The global liquefied natural gas (LNG) market has continued to defy expectations of many market observers, with demand growing by 29 million tonnes to 293 million tonnes in 2017, according to Shell’s annual LNG Outlook.
Shell reported this on February 26, 2018.
Such strong growth in demand is consistent with Shell’s first LNG Outlook, published in 2017.
Based on current demand projections, Shell sees potential for a supply shortage developing in mid-2020s, unless new LNG production project commitments are made soon.
Japan remained the world’s largest LNG importer in 2017, while China moved into second place as Chinese imports surged past South Korea’s.
Total demand for LNG in China reached 38 million tonnes, a result of continued economic growth and policies to reduce local air pollution through coal-to-gas switching.
“We are still seeing significant demand from traditional importers in Asia and Europe, but we are also seeing LNG provide flexible, reliable and cleaner energy supply for other countries around the world,” said Maarten Wetselaar, Integrated Gas and New Energies Director at Shell. “In Asia alone, demand rose by 17 million tonnes. That’s nearly as much as Indonesia, the world’s fifth-largest LNG exporter, produced in 2017.”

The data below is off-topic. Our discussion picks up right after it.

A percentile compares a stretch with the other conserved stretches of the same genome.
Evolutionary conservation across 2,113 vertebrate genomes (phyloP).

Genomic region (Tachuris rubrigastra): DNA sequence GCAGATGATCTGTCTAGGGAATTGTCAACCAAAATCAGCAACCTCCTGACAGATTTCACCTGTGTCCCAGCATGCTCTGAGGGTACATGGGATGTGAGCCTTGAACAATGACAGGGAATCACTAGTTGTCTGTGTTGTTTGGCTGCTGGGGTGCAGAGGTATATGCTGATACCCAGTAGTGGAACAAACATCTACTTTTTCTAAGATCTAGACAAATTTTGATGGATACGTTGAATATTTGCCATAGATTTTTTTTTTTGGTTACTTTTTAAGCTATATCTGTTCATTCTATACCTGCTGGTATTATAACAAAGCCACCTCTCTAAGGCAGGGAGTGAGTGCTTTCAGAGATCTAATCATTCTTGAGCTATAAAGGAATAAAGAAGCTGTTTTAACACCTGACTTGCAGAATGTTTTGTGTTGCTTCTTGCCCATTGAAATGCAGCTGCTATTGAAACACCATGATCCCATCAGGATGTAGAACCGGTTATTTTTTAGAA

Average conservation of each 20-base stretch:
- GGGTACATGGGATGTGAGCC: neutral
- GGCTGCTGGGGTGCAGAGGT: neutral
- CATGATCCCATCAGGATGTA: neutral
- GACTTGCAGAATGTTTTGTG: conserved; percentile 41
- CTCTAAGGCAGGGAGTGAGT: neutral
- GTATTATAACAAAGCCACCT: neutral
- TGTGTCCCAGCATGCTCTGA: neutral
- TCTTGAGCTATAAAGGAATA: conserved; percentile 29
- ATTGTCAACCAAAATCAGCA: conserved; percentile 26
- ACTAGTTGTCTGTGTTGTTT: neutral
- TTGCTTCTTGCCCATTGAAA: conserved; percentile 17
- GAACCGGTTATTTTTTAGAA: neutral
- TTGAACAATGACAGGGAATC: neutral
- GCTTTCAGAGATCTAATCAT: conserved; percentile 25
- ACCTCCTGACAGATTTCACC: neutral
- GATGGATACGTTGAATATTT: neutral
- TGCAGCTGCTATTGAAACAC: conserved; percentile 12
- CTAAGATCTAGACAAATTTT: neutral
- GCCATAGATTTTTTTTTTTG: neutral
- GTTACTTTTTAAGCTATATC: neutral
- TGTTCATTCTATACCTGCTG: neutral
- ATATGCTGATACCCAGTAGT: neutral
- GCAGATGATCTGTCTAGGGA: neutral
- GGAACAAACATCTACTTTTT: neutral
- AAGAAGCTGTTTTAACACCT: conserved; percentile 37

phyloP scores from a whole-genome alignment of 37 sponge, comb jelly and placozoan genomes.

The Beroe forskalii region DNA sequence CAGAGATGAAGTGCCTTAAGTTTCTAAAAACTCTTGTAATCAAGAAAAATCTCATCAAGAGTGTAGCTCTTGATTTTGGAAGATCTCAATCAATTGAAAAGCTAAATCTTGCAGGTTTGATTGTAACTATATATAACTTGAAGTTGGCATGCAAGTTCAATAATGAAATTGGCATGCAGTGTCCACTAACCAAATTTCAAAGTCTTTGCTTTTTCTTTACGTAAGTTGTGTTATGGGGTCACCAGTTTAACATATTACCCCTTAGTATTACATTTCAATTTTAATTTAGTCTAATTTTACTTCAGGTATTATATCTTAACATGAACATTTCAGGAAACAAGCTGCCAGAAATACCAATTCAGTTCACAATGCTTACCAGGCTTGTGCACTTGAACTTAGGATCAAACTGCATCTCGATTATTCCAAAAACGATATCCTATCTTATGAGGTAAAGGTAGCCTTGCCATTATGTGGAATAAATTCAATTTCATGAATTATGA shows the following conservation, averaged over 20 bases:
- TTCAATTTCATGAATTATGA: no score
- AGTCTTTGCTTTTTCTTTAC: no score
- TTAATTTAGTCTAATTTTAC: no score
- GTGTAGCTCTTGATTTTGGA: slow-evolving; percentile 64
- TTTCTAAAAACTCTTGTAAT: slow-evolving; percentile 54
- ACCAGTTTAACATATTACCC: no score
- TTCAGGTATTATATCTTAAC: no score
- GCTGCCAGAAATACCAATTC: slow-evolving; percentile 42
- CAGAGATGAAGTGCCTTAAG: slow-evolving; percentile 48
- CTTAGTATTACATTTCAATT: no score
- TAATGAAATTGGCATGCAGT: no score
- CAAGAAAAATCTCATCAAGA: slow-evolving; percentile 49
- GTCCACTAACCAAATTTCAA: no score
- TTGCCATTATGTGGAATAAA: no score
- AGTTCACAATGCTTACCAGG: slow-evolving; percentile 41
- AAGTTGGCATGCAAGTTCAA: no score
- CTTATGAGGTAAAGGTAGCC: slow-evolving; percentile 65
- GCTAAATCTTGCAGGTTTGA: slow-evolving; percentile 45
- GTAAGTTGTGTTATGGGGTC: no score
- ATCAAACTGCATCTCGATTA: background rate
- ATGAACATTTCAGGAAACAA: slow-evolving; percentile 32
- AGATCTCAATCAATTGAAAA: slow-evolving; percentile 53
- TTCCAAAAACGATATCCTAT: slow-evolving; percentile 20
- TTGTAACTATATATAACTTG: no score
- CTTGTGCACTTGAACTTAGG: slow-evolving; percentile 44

LNG has played an increasing role in the global energy system over the last few decades.
Since 2000, the number of countries importing LNG has quadrupled and the number of countries supplying it has almost doubled. LNG trade increased from 100 million tonnes in 2000 to nearly 300 million tonnes in 2017.
That’s enough gas to generate power for around 575 million homes.
LNG buyers continued to sign shorter and smaller contracts.
In 2017, the number of LNG spot cargoes sold reached 1,100 for the first time, equivalent to three cargoes delivered every day.
This growth mostly came from new supply from Australia and the USA.
The mismatch in requirements between buyers and suppliers is growing.
Most suppliers still seek long-term LNG sales to secure financing.
But LNG buyers increasingly want shorter, smaller and more flexible contracts so they can better compete in their own downstream power and gas markets.
This mismatch needs to be resolved to enable LNG project developers to make final investment decisions that are needed to ensure there is enough future supply of this cleaner-burning fuel for the world economy.
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